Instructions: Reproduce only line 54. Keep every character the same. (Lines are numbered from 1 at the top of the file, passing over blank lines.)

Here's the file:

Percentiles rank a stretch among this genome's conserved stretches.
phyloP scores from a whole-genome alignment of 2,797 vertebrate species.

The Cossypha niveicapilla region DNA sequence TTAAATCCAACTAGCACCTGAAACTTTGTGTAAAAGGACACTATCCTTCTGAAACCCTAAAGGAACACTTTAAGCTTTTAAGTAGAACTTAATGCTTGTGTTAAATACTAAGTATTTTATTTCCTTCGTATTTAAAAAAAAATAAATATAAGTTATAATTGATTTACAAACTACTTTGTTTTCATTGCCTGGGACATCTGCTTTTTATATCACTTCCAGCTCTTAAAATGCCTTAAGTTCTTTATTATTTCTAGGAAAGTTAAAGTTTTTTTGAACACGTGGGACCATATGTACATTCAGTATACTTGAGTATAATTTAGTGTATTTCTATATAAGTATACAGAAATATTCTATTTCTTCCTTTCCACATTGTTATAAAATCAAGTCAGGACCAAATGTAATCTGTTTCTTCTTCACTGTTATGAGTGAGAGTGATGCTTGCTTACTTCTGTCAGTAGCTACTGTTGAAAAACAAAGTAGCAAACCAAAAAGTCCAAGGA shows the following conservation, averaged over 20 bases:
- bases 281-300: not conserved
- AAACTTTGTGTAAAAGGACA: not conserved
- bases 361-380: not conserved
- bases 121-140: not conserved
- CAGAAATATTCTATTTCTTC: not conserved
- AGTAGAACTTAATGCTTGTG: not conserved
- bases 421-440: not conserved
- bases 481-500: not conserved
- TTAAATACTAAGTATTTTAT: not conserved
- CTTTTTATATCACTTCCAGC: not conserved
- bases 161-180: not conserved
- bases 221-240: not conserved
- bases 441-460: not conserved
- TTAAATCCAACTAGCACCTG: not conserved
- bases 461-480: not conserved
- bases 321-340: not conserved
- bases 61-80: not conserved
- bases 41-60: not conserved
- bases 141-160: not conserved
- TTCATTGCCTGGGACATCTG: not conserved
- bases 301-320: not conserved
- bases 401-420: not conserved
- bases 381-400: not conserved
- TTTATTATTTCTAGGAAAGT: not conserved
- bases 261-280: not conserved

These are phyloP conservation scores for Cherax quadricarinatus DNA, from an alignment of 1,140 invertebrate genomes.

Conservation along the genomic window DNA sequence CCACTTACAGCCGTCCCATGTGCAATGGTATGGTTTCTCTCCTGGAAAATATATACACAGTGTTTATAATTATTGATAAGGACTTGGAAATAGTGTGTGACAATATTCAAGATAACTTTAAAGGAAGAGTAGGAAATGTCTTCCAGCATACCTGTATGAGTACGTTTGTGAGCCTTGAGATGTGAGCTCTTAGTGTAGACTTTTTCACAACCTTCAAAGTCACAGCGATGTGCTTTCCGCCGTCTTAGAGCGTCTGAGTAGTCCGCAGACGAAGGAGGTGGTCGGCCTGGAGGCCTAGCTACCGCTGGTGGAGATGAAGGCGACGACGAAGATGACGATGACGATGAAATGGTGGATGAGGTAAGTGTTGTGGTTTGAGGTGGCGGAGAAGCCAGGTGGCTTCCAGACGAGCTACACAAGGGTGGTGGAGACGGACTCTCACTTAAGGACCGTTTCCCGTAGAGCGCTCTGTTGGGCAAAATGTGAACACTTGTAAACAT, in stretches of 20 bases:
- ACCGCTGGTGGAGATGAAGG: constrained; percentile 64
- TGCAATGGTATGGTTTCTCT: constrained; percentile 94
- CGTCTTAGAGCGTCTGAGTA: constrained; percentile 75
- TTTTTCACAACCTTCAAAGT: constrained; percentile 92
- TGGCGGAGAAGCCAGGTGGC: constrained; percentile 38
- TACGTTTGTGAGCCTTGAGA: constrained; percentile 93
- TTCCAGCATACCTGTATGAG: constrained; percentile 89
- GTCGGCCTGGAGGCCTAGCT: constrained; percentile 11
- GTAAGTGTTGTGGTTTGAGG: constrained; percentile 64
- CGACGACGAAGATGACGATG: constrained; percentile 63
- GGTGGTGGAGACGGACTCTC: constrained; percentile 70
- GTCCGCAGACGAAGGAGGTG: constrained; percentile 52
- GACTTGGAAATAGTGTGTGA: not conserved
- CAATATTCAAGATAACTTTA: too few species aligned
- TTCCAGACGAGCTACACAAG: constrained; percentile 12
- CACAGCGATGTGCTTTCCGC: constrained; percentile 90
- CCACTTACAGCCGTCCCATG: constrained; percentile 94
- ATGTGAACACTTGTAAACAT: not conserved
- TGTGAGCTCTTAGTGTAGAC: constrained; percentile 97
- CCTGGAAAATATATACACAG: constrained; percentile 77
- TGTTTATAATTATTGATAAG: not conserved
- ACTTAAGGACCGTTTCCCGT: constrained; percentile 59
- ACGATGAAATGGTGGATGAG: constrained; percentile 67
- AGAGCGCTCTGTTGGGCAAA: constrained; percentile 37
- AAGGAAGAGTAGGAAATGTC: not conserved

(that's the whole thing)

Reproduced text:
- AGAGCGCTCTGTTGGGCAAA: constrained; percentile 37